I'm trying to compare 2 strings alphabetically for sorting purposes. For example I want to have a boolean check like if('aaaa' < 'ab'). I tried it, but it's not giving me correct results, so I guess that's not the right syntax. How do I do this in jquery or Javascript?

  • 2
    Have you seen stackoverflow.com/questions/1134976/…?
    – j08691
    Apr 17, 2012 at 20:02
  • That's how you do it. What result do you expect? The expression 'aaaa' < 'ab' returns true. <! -- false edit to remove vote -->
    – Guffa
    Apr 17, 2012 at 20:03

5 Answers 5


You do say that the comparison is for sorting purposes. Then I suggest localeCompare instead:


It returns -1 since "a" < "b", 1 or 0 otherwise, like you need for Array.prototype.sort()

Keep in mind that sorting is locale dependent. E.g. in German, ä is a variant of a, so "ä".localeCompare("b", "de-DE") returns -1. In Swedish, ä is one of the last letters in the alphabet, so "ä".localeCompare("b", "sv-SE") returns 1.

Without the second parameter to localeCompare, the browser's locale is used. Which in my experience is never what I want, because then it'll sort differently than the server, which has a fixed locale for all users.

Also, if what you are sorting contains numbers, you may want:

"a5b".localeCompare("a21b", undefined, { numeric: true })

This returns -1, recognizing that 5 as a number is less than 21. Without { numeric: true } it returns 1, since "2" sorts before "5". In many real-world applications, users expect "a5b" to come before "a21b".

  • 8
    +1 also worth mentioning that this is fine for cases too ("aa".localeCompare("ab") == "aa".localeCompare("Ab") for any locale I can think of) and works even in old versions of IE. Should be the accepted answer! Aug 24, 2016 at 0:33
  • 1
    +1 for Peter; This is more compatible with how Javascript array sorting works anyway so it's more useful, and I think it's more of what the OP was asking for.
    – Vee
    Dec 26, 2016 at 20:24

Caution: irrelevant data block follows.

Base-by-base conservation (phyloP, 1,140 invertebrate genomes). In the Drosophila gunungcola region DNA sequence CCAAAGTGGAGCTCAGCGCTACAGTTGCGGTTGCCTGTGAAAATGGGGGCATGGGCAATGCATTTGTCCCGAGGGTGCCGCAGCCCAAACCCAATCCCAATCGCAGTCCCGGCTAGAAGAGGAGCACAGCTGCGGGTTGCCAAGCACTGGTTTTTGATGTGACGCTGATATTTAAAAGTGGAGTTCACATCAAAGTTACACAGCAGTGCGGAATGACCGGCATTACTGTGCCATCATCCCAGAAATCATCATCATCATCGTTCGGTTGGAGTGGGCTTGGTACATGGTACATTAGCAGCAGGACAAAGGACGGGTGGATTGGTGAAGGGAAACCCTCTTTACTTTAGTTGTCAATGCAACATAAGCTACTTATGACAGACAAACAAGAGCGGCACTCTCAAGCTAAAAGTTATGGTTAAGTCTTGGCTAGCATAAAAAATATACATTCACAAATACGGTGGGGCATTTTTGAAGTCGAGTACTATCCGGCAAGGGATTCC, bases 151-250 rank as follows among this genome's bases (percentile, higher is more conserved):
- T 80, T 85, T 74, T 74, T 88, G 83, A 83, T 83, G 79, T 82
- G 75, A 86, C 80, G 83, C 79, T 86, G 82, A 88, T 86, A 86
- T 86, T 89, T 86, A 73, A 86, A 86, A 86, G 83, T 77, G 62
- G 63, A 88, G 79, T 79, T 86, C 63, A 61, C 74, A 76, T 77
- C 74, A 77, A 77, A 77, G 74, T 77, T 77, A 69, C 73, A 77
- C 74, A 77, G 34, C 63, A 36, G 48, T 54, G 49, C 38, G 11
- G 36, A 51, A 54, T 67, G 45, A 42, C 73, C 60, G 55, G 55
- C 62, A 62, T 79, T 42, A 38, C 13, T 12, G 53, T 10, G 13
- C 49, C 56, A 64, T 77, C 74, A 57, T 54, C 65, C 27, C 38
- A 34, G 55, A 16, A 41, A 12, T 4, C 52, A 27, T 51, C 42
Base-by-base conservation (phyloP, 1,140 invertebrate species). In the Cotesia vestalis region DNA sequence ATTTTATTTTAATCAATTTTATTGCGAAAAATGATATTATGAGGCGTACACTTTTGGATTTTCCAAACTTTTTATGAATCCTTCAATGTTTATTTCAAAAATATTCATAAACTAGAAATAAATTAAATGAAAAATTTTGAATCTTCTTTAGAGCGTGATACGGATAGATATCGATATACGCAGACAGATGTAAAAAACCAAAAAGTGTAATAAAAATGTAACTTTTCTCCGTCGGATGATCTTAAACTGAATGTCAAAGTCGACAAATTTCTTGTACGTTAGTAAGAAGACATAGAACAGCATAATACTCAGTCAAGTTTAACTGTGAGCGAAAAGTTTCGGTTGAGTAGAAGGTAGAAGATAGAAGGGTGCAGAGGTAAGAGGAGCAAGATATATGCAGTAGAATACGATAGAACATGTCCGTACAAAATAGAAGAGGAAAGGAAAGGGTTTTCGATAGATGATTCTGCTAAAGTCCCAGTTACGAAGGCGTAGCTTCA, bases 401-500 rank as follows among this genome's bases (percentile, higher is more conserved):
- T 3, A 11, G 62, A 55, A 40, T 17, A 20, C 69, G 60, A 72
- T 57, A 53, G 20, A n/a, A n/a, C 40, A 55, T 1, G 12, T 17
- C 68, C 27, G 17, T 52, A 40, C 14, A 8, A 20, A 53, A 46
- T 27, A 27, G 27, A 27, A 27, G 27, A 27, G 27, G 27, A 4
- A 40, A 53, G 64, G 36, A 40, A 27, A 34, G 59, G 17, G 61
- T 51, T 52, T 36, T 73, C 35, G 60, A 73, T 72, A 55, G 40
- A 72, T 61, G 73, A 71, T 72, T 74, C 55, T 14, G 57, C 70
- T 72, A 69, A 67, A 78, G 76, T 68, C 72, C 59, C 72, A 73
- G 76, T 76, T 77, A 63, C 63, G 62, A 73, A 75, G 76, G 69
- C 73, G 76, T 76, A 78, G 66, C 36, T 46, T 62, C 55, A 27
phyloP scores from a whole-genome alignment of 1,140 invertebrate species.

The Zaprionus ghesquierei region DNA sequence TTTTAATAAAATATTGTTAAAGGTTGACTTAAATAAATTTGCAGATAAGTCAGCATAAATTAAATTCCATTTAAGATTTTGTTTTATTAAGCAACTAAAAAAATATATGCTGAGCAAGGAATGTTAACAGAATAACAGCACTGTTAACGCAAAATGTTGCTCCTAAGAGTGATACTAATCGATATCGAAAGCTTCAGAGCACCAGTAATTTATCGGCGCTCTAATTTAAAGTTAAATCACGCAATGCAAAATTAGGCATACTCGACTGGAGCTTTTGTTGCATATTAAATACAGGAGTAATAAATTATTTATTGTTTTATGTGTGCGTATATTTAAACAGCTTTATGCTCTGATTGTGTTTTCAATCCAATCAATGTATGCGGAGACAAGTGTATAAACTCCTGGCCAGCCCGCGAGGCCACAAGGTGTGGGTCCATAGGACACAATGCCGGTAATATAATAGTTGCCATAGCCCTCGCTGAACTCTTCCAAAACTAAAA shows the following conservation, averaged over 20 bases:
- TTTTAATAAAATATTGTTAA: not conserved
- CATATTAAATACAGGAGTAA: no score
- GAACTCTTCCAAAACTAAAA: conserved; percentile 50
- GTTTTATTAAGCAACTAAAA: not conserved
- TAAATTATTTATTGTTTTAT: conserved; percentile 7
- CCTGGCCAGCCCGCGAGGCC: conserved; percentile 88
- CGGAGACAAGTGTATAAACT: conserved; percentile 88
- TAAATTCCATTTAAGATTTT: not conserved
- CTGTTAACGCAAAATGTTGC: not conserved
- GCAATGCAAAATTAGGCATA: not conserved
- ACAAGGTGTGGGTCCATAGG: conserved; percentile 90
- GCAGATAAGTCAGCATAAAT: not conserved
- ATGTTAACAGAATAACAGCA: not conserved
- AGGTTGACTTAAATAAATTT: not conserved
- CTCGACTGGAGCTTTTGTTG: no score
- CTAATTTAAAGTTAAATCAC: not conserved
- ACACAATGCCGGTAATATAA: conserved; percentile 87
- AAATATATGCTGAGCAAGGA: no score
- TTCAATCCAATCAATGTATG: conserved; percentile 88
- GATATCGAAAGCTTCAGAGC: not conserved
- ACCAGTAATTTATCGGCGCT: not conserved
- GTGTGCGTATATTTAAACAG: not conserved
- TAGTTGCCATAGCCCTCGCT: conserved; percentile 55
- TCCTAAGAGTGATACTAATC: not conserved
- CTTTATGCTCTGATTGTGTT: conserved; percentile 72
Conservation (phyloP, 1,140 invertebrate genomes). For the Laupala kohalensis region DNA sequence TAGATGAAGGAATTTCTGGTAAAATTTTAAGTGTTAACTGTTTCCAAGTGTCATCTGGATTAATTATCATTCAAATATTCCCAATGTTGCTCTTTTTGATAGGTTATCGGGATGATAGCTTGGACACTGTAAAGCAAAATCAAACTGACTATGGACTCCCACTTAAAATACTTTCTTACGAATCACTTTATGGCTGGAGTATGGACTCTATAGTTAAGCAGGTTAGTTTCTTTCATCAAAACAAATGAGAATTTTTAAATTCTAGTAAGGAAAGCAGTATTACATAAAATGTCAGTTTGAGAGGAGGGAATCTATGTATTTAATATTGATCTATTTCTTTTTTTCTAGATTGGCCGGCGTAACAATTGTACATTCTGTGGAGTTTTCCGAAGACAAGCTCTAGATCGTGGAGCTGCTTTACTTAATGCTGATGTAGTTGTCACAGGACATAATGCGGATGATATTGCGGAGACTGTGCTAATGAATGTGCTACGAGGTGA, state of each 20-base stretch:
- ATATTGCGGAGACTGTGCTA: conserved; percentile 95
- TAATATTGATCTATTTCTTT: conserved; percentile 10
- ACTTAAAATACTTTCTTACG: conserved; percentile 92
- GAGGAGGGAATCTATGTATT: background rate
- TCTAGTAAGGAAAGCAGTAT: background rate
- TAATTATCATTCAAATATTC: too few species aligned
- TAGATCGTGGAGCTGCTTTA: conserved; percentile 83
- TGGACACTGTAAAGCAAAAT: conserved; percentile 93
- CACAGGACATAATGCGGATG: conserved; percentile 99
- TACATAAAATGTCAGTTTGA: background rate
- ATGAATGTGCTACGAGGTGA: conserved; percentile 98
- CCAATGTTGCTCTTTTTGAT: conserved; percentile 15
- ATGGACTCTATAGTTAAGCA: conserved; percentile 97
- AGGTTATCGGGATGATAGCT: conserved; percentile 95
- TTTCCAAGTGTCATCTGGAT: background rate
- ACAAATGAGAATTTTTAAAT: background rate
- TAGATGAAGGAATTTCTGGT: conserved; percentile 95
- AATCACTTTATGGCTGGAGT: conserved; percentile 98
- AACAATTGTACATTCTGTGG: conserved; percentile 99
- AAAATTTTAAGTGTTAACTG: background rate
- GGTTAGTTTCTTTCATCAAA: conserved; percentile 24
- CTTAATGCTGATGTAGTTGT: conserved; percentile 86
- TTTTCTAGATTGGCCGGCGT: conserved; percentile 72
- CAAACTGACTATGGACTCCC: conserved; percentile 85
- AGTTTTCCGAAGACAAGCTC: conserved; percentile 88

• I suppose, this should be the right answer. The only way to make alphabetical (not Unicode) strings comparation.
    – Limbo
    Apr 17, 2019 at 21:44
  • This seemed to really do the trick, even for alphanumeric values. Thanks. Oct 1, 2019 at 15:19

Lets look at some test cases - try running the following expressions in your JS console:

"a" < "b"

"aa" < "ab"

"aaa" < "aab"

All return true.

JavaScript compares strings character by character and "a" comes before "b" in the alphabet - hence less than.

In your case it works like so -

1 . "a​aaa" < "​a​b"

compares the first two "a" characters - all equal, lets move to the next character.

2 . "a​a​​aa" < "a​b​​"

compares the second characters "a" against "b" - whoop! "a" comes before "b". Returns true.

  • 2
    for discussion about special characters such as Č,č,Š,š,Ž,ž, see stackoverflow.com/questions/6909126/…
    – dsdsdsdsd
    Aug 5, 2013 at 0:38
  • 4
    Impressive that this is built-in natively! Sep 12, 2016 at 22:13
  • 19
    Something to keep in mind would be capitals. "a" < "b" === true "a" < "B" === false.
    – user4085155
    Jan 22, 2017 at 13:14
  • 4
    Yes, it sorts asciibetically May 4, 2021 at 9:45
  • 3
    @chrisjshields - oh wow - I've never heard that word before... I like it!
    – Lix
    May 4, 2021 at 12:01

Just remember that string comparison like "x" > "X" is case-sensitive

"aa" < "ab" //true
"aa" < "Ab" //false

You can use .toLowerCase() to compare without case sensitivity.


Let's say we have an array of objects such as:

{ name: String }

then we can sort our array as follows:

array.sort((a, b) => {
  if (a.name === b.name) return 0;
  return a.name > b.name ? 1 : -1;

Note: Be careful with uppercase letters. You may need to cast your string to lowercase depending on the purpose.

  • 1
    The function used for sorting is supposed to return 0 if they are equal. This function only returns -1 or 1.
    – Steve
    Jun 25, 2020 at 15:04
  • @Steve - well, pragmatically speaking, this is ok as nothing will change for the user. That said, I agree - this is not a spec-compliant comparator which leads to unnecessary swaps of equal strings. Won't be noticeable on small (or unique enough) arrays, but can slow things down on large collections with mostly identical elements. Nov 8, 2020 at 14:00
  • A good point here is that a direct comparison returns a boolean, which is not enough to operate an array sorting and will actually lead to incorrect results. For sorting, one has to return 0, 1 or -1. May 31, 2022 at 14:05

"a".localeCompare("b") should actually return -1 since a sorts before b


  • 1
    If you meant this as a comment to my answer, you're right. My answer used to incorrectly show the result as 1, so I corrected that. Dec 12, 2016 at 23:21

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